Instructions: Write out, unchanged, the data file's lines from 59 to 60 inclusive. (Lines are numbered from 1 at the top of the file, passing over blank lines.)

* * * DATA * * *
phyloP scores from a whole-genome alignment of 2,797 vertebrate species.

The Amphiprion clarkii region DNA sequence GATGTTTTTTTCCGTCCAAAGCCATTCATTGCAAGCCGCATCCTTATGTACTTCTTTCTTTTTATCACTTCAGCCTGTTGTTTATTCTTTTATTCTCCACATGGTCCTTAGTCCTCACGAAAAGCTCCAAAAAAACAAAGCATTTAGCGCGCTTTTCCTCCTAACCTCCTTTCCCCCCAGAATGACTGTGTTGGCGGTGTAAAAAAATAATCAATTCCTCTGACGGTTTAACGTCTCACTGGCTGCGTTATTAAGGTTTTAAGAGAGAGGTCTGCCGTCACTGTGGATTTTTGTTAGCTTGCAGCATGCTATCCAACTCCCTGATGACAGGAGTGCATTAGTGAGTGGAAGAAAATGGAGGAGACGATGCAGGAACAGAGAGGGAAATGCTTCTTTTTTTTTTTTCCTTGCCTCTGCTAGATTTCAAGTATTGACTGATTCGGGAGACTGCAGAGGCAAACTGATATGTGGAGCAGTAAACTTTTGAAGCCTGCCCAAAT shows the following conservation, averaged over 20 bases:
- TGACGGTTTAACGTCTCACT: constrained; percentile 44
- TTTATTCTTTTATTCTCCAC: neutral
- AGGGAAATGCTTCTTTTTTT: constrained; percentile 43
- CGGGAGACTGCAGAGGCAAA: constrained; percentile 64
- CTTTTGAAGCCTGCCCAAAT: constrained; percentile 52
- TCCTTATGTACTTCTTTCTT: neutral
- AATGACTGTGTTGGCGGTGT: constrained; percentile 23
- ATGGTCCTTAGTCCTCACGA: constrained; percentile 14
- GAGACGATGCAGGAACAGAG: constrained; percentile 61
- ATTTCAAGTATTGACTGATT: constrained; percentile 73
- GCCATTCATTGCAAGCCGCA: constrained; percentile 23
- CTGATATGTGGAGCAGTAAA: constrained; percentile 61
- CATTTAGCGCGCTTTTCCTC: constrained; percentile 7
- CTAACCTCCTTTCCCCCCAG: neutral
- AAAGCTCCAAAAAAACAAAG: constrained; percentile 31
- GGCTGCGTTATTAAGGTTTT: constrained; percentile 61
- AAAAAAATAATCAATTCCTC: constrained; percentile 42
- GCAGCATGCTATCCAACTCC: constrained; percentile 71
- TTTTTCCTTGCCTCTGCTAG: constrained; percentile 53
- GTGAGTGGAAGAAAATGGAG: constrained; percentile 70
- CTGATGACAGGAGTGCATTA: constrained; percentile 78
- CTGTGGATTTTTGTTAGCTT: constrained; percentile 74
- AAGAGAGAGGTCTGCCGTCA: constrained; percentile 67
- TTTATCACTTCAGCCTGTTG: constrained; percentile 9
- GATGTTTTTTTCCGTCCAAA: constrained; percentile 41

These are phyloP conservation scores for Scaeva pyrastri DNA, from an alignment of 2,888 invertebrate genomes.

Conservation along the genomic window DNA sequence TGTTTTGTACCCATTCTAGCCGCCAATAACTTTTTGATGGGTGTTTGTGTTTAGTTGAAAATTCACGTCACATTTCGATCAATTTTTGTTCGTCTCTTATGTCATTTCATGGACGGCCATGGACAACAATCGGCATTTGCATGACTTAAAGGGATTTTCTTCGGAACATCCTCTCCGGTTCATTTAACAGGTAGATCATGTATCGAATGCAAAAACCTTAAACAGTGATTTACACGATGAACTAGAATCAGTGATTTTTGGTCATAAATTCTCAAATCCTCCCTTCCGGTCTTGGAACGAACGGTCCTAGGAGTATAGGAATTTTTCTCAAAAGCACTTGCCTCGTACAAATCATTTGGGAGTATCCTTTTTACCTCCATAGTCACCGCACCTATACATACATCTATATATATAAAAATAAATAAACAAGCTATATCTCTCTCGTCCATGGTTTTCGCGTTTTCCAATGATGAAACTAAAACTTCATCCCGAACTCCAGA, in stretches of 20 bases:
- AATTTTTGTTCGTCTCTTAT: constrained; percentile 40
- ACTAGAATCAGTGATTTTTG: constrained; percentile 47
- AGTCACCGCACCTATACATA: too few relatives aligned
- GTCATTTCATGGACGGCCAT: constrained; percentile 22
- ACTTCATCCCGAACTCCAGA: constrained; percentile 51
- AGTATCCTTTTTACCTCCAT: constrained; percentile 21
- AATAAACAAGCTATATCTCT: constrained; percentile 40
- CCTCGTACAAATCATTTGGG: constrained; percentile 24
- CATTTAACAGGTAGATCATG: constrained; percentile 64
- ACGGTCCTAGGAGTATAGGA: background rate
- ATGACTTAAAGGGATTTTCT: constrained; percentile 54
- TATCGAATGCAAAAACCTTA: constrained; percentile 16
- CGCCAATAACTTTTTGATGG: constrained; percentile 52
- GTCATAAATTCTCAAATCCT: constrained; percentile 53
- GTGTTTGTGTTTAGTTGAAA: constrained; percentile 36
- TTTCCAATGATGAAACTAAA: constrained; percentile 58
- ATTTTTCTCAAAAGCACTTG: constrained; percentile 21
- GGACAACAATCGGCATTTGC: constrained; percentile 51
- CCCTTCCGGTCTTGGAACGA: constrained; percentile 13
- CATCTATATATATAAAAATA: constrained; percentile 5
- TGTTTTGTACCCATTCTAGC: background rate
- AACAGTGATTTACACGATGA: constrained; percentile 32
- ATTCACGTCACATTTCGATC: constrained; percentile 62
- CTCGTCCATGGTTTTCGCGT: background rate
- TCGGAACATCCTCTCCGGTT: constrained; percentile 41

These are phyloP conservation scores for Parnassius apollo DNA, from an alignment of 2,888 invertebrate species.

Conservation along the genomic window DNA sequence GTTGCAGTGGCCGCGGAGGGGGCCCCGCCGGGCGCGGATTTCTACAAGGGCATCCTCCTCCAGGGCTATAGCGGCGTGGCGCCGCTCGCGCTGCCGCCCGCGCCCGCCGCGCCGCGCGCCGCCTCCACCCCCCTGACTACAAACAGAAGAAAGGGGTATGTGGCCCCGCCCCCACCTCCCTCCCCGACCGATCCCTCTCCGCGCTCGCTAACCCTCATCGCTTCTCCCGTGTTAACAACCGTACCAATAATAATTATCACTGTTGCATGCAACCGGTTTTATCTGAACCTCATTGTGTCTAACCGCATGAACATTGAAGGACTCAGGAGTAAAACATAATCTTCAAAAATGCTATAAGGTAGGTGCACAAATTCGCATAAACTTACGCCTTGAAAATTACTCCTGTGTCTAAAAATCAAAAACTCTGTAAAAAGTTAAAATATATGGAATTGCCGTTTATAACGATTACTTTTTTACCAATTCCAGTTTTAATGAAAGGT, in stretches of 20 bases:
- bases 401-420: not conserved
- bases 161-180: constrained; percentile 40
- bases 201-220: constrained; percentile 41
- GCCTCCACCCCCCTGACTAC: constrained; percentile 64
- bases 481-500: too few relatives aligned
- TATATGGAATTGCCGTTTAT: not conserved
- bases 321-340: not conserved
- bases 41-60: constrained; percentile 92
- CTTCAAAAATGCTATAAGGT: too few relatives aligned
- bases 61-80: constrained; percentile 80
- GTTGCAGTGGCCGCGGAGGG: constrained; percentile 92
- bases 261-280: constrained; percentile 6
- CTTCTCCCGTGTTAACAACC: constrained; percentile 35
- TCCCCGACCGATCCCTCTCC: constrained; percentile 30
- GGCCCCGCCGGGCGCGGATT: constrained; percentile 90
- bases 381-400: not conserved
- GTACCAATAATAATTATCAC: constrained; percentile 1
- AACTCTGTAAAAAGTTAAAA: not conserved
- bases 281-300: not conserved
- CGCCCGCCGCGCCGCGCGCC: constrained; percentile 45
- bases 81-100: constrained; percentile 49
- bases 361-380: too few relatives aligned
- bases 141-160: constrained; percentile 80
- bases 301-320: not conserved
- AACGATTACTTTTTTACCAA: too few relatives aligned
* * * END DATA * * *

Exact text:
- bases 201-220: constrained; percentile 41
- GCCTCCACCCCCCTGACTAC: constrained; percentile 64